c) If the robot was late, our main concern was that participants would leave too soon, being unwilling to wait for a robot that may or may not show up.
  4. To account for this trust issue, we built into our plan that we would text participants when the robot was on its way.
  5. Then we’d observe what took place. One student, Abbee, took on the role of “participant observer” in that she would pretend to be someone who saw the flyer, rather than someone helping to run the study. The rest of us would stand back and congregate in an inconspicuous location in order to watch and be able to unlock the Starship robot from a distance.

Tuesday, November 5th, 2019

After creating a Qualtrics survey with a response limit of 10 phone numbers, we distributed 15 flyers in several prominent places on campus.

These flyers led potential participants to the survey

We monitored the survey responses afterward.

Wednesday, November 6th, 2019

11am. Austin (Dr. Toombs) texted each participant (though they were not yet told who was texting them):

Hi! This is an update about the robot cookie party that you signed up for. The robot cookie party will take place on the Hello Walk on the Purdue Memorial Mall at 2 pm today! We will text you with more updates when the cookies are on the way. If you can no longer participate, please let us know. See you soon!

1:30pm. We placed the order for the cookies. The original estimate was that they would take 40 minutes to be delivered. At 1:34pm, we sent:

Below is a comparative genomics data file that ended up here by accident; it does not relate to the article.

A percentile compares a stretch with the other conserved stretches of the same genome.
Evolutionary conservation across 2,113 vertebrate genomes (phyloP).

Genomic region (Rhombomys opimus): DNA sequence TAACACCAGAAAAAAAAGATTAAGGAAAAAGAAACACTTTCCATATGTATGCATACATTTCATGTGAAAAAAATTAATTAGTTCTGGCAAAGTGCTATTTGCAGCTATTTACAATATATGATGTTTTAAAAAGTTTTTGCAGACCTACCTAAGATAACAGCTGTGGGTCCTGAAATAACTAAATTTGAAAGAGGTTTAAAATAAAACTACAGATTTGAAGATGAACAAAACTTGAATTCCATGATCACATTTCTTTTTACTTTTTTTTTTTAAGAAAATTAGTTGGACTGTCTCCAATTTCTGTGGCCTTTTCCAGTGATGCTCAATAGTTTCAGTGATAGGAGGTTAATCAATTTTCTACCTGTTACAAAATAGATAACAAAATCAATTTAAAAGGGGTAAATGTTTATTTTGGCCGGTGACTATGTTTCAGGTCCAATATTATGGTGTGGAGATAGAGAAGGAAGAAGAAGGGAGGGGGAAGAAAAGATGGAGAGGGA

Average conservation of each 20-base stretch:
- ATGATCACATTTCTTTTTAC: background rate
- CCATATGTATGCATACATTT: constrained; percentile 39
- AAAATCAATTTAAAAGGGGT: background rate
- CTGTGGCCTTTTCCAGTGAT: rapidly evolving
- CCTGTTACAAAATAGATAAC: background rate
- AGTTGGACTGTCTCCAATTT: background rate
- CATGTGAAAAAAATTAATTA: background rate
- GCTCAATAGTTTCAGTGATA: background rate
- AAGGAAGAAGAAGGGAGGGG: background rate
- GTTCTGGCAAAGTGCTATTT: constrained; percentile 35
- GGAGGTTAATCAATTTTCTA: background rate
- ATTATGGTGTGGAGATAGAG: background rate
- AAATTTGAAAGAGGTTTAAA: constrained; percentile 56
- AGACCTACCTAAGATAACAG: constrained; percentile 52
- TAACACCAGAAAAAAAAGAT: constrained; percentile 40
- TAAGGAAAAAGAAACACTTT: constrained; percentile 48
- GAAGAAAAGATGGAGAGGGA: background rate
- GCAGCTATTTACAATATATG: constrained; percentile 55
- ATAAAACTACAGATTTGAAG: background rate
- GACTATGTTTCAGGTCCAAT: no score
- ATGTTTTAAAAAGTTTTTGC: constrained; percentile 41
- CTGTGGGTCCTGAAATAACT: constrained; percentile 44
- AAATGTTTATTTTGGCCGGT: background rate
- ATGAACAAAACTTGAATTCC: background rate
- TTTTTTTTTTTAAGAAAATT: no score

“The robots are coming! The robot x cookie party is on schedule, with cookies arriving at the above location in 26 minutes.”

Shortly after placing the order, the estimated arrival time dramatically decreased and we had to rethink our strategy. We waited nearby (approximately 20 meters away) so that we could intervene if people started to congregate and were unsure of what to do. We also used this location to take notes.

When the robot arrived 15 minutes early, we asked Abbee to stand at the meeting spot and wait by the robot and we sent the following message to the remaining participants:

The robot was early! It’s waiting in the center of the Hello Walk.

Our new strategy was to wait as long as the robot would let us and unlock the robot at the last minute with (hopefully) some of our participants in place.

1:45 pm. Abbee waited for other participants near the robot

At this time, we began to be pressured by Starship to pick up our order. This is understandable, as the robots are often in high demand. Before knowing how long the robot would wait, Austin received an automated call informing him that the robot would only wait 4 more minutes.

1:52 pm. One participant (not the cookie thief) texted Austin, “Can I open it?” to which he replied, “Yes” and “Please do!”.

At this point, Austin instructed Abbee to wait for 30 seconds and, if nobody arrived, to go ahead and open the robot. Austin then unlocked the robot remotely.

1:55 pm. P1 walks up to Abbee and the robot and asks, “Did you order something?” Abbee replied, “No, I saw a flyer about free cookies.” P1 then took the bag of all of the cookies and began to walk away. He then turned around, returned the bag of cookies to the robot, and said to Abbee, “Wait, let me take a video of me taking them out.” He then recorded himself taking all of the cookies (presumably to post on social media later), and quickly left.

From our position (perhaps too far away?), the rest of us thought he was taking a bag with a single cookie in it.

Within a minute, P2 walks by and asks Abbee “Did he take all of them?” Abbee told her that he did, and P2 kept walking.

This is where the cookies should have been :(

1:57 pm. Austin sent the following text: